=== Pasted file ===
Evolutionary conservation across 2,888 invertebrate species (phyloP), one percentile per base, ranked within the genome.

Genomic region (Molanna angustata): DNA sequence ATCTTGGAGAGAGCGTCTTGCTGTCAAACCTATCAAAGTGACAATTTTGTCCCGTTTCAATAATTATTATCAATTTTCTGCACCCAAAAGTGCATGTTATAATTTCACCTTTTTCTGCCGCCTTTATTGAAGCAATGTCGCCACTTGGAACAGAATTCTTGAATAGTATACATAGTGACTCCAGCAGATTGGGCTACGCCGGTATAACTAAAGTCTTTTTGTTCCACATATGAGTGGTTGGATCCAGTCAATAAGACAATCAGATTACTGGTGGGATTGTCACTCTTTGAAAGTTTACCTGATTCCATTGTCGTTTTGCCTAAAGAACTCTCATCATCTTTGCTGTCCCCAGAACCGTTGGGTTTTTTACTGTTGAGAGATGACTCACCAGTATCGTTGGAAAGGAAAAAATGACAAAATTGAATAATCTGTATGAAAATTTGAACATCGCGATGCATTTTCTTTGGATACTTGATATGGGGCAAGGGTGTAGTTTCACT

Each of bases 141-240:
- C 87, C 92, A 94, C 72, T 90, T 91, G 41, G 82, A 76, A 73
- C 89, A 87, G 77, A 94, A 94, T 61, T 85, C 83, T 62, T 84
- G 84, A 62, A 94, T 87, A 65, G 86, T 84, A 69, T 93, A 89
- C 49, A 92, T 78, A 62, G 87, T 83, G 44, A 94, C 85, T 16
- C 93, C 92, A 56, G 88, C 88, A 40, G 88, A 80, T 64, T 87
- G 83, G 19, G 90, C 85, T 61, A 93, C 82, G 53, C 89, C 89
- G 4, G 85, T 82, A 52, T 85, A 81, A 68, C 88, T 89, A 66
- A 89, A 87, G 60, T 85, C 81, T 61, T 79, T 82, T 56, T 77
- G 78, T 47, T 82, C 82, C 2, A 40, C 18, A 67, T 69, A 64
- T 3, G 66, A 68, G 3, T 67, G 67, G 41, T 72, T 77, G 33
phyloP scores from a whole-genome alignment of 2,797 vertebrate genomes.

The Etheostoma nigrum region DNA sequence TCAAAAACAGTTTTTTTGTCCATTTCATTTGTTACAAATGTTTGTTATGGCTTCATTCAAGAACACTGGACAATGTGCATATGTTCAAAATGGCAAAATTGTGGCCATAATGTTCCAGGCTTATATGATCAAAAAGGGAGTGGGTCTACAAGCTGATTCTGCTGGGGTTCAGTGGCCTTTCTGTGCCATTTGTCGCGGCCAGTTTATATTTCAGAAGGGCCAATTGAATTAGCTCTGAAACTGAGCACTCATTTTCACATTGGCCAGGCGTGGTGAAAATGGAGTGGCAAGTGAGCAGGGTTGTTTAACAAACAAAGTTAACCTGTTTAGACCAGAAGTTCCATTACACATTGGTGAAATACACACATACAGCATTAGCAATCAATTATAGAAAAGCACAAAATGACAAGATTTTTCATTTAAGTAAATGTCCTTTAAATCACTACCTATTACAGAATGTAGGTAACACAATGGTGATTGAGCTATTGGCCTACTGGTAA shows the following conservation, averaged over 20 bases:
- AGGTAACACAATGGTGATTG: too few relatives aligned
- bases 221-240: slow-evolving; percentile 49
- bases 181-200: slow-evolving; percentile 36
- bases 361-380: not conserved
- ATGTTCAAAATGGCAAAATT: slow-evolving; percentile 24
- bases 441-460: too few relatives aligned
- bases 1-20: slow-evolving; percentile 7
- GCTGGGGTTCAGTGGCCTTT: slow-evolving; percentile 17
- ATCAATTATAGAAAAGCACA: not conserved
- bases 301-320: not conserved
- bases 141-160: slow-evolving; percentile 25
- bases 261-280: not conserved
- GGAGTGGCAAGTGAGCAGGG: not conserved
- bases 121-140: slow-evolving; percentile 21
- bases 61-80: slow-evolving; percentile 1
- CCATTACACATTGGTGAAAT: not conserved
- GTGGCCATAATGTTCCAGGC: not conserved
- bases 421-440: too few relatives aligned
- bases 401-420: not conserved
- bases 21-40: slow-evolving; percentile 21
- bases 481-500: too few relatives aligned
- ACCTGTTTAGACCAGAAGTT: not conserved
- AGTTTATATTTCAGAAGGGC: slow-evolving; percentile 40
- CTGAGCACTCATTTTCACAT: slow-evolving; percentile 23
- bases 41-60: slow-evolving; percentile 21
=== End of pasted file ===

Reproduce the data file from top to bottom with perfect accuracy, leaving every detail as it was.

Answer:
Evolutionary conservation across 2,888 invertebrate species (phyloP), one percentile per base, ranked within the genome.

Genomic region (Molanna angustata): DNA sequence ATCTTGGAGAGAGCGTCTTGCTGTCAAACCTATCAAAGTGACAATTTTGTCCCGTTTCAATAATTATTATCAATTTTCTGCACCCAAAAGTGCATGTTATAATTTCACCTTTTTCTGCCGCCTTTATTGAAGCAATGTCGCCACTTGGAACAGAATTCTTGAATAGTATACATAGTGACTCCAGCAGATTGGGCTACGCCGGTATAACTAAAGTCTTTTTGTTCCACATATGAGTGGTTGGATCCAGTCAATAAGACAATCAGATTACTGGTGGGATTGTCACTCTTTGAAAGTTTACCTGATTCCATTGTCGTTTTGCCTAAAGAACTCTCATCATCTTTGCTGTCCCCAGAACCGTTGGGTTTTTTACTGTTGAGAGATGACTCACCAGTATCGTTGGAAAGGAAAAAATGACAAAATTGAATAATCTGTATGAAAATTTGAACATCGCGATGCATTTTCTTTGGATACTTGATATGGGGCAAGGGTGTAGTTTCACT

Each of bases 141-240:
- C 87, C 92, A 94, C 72, T 90, T 91, G 41, G 82, A 76, A 73
- C 89, A 87, G 77, A 94, A 94, T 61, T 85, C 83, T 62, T 84
- G 84, A 62, A 94, T 87, A 65, G 86, T 84, A 69, T 93, A 89
- C 49, A 92, T 78, A 62, G 87, T 83, G 44, A 94, C 85, T 16
- C 93, C 92, A 56, G 88, C 88, A 40, G 88, A 80, T 64, T 87
- G 83, G 19, G 90, C 85, T 61, A 93, C 82, G 53, C 89, C 89
- G 4, G 85, T 82, A 52, T 85, A 81, A 68, C 88, T 89, A 66
- A 89, A 87, G 60, T 85, C 81, T 61, T 79, T 82, T 56, T 77
- G 78, T 47, T 82, C 82, C 2, A 40, C 18, A 67, T 69, A 64
- T 3, G 66, A 68, G 3, T 67, G 67, G 41, T 72, T 77, G 33
phyloP scores from a whole-genome alignment of 2,797 vertebrate genomes.

The Etheostoma nigrum region DNA sequence TCAAAAACAGTTTTTTTGTCCATTTCATTTGTTACAAATGTTTGTTATGGCTTCATTCAAGAACACTGGACAATGTGCATATGTTCAAAATGGCAAAATTGTGGCCATAATGTTCCAGGCTTATATGATCAAAAAGGGAGTGGGTCTACAAGCTGATTCTGCTGGGGTTCAGTGGCCTTTCTGTGCCATTTGTCGCGGCCAGTTTATATTTCAGAAGGGCCAATTGAATTAGCTCTGAAACTGAGCACTCATTTTCACATTGGCCAGGCGTGGTGAAAATGGAGTGGCAAGTGAGCAGGGTTGTTTAACAAACAAAGTTAACCTGTTTAGACCAGAAGTTCCATTACACATTGGTGAAATACACACATACAGCATTAGCAATCAATTATAGAAAAGCACAAAATGACAAGATTTTTCATTTAAGTAAATGTCCTTTAAATCACTACCTATTACAGAATGTAGGTAACACAATGGTGATTGAGCTATTGGCCTACTGGTAA shows the following conservation, averaged over 20 bases:
- AGGTAACACAATGGTGATTG: too few relatives aligned
- bases 221-240: slow-evolving; percentile 49
- bases 181-200: slow-evolving; percentile 36
- bases 361-380: not conserved
- ATGTTCAAAATGGCAAAATT: slow-evolving; percentile 24
- bases 441-460: too few relatives aligned
- bases 1-20: slow-evolving; percentile 7
- GCTGGGGTTCAGTGGCCTTT: slow-evolving; percentile 17
- ATCAATTATAGAAAAGCACA: not conserved
- bases 301-320: not conserved
- bases 141-160: slow-evolving; percentile 25
- bases 261-280: not conserved
- GGAGTGGCAAGTGAGCAGGG: not conserved
- bases 121-140: slow-evolving; percentile 21
- bases 61-80: slow-evolving; percentile 1
- CCATTACACATTGGTGAAAT: not conserved
- GTGGCCATAATGTTCCAGGC: not conserved
- bases 421-440: too few relatives aligned
- bases 401-420: not conserved
- bases 21-40: slow-evolving; percentile 21
- bases 481-500: too few relatives aligned
- ACCTGTTTAGACCAGAAGTT: not conserved
- AGTTTATATTTCAGAAGGGC: slow-evolving; percentile 40
- CTGAGCACTCATTTTCACAT: slow-evolving; percentile 23
- bases 41-60: slow-evolving; percentile 21